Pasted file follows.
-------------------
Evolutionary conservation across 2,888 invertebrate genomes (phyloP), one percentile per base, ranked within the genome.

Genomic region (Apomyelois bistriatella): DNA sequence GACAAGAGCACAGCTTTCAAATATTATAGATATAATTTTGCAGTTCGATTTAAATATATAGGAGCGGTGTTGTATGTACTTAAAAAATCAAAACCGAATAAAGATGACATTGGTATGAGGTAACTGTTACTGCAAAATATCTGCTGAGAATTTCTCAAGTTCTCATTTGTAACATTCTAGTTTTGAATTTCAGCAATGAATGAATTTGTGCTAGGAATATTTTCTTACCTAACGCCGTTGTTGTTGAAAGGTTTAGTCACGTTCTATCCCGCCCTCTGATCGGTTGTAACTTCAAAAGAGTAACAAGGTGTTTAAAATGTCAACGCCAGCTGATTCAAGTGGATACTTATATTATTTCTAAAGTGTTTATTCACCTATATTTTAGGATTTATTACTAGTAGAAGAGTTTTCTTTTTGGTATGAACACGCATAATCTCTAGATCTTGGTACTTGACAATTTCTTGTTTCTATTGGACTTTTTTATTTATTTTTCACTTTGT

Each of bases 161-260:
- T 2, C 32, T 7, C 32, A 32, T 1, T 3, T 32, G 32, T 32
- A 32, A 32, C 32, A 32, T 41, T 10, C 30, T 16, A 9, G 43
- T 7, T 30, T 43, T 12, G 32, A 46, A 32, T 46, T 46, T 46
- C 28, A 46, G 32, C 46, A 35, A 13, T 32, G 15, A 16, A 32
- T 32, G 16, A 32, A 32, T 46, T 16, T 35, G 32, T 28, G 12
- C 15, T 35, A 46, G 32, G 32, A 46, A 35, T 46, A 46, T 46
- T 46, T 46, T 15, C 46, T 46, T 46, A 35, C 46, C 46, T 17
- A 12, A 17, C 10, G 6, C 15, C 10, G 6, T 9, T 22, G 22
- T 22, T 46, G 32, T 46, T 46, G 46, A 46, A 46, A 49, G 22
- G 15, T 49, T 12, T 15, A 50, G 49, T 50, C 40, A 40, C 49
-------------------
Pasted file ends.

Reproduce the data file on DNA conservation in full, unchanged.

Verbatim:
Evolutionary conservation across 2,888 invertebrate genomes (phyloP), one percentile per base, ranked within the genome.

Genomic region (Apomyelois bistriatella): DNA sequence GACAAGAGCACAGCTTTCAAATATTATAGATATAATTTTGCAGTTCGATTTAAATATATAGGAGCGGTGTTGTATGTACTTAAAAAATCAAAACCGAATAAAGATGACATTGGTATGAGGTAACTGTTACTGCAAAATATCTGCTGAGAATTTCTCAAGTTCTCATTTGTAACATTCTAGTTTTGAATTTCAGCAATGAATGAATTTGTGCTAGGAATATTTTCTTACCTAACGCCGTTGTTGTTGAAAGGTTTAGTCACGTTCTATCCCGCCCTCTGATCGGTTGTAACTTCAAAAGAGTAACAAGGTGTTTAAAATGTCAACGCCAGCTGATTCAAGTGGATACTTATATTATTTCTAAAGTGTTTATTCACCTATATTTTAGGATTTATTACTAGTAGAAGAGTTTTCTTTTTGGTATGAACACGCATAATCTCTAGATCTTGGTACTTGACAATTTCTTGTTTCTATTGGACTTTTTTATTTATTTTTCACTTTGT

Each of bases 161-260:
- T 2, C 32, T 7, C 32, A 32, T 1, T 3, T 32, G 32, T 32
- A 32, A 32, C 32, A 32, T 41, T 10, C 30, T 16, A 9, G 43
- T 7, T 30, T 43, T 12, G 32, A 46, A 32, T 46, T 46, T 46
- C 28, A 46, G 32, C 46, A 35, A 13, T 32, G 15, A 16, A 32
- T 32, G 16, A 32, A 32, T 46, T 16, T 35, G 32, T 28, G 12
- C 15, T 35, A 46, G 32, G 32, A 46, A 35, T 46, A 46, T 46
- T 46, T 46, T 15, C 46, T 46, T 46, A 35, C 46, C 46, T 17
- A 12, A 17, C 10, G 6, C 15, C 10, G 6, T 9, T 22, G 22
- T 22, T 46, G 32, T 46, T 46, G 46, A 46, A 46, A 49, G 22
- G 15, T 49, T 12, T 15, A 50, G 49, T 50, C 40, A 40, C 49